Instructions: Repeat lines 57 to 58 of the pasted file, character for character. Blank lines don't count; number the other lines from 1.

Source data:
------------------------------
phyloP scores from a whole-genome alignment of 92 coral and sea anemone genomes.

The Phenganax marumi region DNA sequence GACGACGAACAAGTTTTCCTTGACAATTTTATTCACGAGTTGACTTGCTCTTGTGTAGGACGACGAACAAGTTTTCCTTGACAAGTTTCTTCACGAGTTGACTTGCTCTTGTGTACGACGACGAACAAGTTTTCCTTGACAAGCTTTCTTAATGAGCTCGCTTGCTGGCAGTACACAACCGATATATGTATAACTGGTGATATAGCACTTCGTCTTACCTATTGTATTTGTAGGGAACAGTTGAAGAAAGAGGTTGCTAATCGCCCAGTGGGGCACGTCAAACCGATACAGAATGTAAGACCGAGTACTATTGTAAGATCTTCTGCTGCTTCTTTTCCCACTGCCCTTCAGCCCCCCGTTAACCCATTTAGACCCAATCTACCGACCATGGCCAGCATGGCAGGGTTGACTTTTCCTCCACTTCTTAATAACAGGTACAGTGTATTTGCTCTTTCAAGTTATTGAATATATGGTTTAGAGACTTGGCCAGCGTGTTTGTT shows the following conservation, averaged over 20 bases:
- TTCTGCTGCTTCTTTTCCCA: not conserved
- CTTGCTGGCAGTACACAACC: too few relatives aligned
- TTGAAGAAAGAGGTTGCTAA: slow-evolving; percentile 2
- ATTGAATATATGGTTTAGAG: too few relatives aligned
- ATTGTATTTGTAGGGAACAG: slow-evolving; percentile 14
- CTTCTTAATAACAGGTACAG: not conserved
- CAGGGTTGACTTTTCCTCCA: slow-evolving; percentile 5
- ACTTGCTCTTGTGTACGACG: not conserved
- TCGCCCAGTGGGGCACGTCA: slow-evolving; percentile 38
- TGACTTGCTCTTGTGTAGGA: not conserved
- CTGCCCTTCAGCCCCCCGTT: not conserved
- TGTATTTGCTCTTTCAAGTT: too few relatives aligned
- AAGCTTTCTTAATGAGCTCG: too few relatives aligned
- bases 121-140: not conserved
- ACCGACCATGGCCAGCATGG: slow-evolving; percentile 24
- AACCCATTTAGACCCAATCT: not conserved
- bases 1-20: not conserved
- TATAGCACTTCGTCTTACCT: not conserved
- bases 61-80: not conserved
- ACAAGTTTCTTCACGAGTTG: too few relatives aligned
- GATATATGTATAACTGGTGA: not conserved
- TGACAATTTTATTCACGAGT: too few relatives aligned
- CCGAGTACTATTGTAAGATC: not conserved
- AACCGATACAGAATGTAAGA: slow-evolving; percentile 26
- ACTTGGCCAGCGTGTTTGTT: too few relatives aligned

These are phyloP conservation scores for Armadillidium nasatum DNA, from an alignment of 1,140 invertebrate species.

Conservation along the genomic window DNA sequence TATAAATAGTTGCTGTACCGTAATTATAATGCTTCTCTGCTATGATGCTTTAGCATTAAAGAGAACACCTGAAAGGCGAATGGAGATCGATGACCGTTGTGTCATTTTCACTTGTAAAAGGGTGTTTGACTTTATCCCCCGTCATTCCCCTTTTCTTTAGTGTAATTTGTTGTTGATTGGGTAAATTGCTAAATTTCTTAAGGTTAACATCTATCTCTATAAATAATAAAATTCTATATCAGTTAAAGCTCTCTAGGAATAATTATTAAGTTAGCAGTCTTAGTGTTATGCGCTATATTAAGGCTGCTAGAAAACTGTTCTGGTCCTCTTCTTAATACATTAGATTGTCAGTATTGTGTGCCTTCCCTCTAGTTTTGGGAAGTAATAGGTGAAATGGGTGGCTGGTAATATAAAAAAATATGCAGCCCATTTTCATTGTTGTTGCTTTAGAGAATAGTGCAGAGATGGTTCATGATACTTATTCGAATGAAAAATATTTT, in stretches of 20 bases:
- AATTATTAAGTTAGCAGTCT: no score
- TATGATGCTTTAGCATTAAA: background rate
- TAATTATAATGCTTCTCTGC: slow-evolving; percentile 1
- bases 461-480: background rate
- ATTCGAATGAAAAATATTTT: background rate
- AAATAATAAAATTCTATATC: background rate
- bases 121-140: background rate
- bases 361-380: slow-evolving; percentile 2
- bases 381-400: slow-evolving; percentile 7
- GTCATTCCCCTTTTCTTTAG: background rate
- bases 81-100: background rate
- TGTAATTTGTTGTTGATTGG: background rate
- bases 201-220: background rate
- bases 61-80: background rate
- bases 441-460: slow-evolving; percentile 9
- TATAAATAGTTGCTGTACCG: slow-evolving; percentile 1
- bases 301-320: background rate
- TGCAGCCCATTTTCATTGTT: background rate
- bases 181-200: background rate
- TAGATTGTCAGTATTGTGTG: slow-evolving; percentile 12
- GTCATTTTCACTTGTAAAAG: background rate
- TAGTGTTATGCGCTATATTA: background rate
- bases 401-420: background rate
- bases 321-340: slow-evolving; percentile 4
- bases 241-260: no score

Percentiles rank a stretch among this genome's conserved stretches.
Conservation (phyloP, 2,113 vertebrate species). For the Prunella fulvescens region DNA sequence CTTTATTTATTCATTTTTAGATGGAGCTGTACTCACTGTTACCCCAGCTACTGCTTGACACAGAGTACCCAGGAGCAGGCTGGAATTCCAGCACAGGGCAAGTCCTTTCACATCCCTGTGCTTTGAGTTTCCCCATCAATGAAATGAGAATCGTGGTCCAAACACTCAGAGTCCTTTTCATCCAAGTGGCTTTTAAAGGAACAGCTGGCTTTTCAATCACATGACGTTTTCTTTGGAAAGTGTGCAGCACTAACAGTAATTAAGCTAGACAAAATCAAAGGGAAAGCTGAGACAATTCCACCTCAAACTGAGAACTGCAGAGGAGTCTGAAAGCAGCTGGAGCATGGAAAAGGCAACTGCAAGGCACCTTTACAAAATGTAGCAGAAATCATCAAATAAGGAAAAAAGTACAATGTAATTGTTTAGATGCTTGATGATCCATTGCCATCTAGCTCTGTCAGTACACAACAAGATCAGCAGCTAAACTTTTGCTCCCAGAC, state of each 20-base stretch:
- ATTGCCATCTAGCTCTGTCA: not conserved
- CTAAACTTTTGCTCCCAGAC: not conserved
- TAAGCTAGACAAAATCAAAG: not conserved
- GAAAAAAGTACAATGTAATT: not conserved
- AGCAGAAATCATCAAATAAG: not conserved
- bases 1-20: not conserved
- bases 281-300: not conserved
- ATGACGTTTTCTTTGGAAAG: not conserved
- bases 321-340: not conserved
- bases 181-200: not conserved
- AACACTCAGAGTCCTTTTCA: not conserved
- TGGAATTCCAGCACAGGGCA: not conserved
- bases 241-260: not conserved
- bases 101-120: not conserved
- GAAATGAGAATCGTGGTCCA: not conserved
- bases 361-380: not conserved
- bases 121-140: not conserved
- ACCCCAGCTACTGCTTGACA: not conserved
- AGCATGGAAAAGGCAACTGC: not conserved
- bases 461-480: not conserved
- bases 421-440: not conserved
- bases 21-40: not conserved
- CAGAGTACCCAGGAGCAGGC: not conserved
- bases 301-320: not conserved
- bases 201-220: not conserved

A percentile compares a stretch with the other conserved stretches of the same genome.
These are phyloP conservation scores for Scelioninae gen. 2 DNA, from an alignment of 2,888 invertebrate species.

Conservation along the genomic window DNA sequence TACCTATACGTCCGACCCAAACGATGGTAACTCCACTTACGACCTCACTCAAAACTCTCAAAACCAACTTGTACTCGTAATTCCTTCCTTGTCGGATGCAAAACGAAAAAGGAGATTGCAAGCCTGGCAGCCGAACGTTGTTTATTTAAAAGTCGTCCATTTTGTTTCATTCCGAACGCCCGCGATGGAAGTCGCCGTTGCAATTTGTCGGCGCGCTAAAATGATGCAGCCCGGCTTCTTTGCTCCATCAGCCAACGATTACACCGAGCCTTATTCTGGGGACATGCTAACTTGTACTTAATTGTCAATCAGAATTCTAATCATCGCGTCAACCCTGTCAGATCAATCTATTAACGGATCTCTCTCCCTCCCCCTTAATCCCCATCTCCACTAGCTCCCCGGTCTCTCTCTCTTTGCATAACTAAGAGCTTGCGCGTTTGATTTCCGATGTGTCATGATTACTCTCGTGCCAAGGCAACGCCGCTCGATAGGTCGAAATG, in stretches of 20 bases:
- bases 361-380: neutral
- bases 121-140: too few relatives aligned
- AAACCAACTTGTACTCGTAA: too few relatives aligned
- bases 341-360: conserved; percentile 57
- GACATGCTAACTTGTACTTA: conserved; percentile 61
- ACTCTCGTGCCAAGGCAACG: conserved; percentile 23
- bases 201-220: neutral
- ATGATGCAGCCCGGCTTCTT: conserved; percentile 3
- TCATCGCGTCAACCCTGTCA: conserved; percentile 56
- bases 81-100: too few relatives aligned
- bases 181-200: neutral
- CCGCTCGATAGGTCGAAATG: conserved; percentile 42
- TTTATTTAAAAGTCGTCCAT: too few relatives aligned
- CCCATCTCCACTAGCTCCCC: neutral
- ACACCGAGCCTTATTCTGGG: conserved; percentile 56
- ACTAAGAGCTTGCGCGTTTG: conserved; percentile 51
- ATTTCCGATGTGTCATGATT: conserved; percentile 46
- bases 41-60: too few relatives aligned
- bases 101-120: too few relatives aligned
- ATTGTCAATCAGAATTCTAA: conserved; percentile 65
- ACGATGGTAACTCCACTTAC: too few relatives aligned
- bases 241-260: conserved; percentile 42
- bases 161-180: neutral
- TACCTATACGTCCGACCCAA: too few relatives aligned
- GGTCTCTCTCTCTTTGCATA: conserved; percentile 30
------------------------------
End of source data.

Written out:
- ATTGCCATCTAGCTCTGTCA: not conserved
- CTAAACTTTTGCTCCCAGAC: not conserved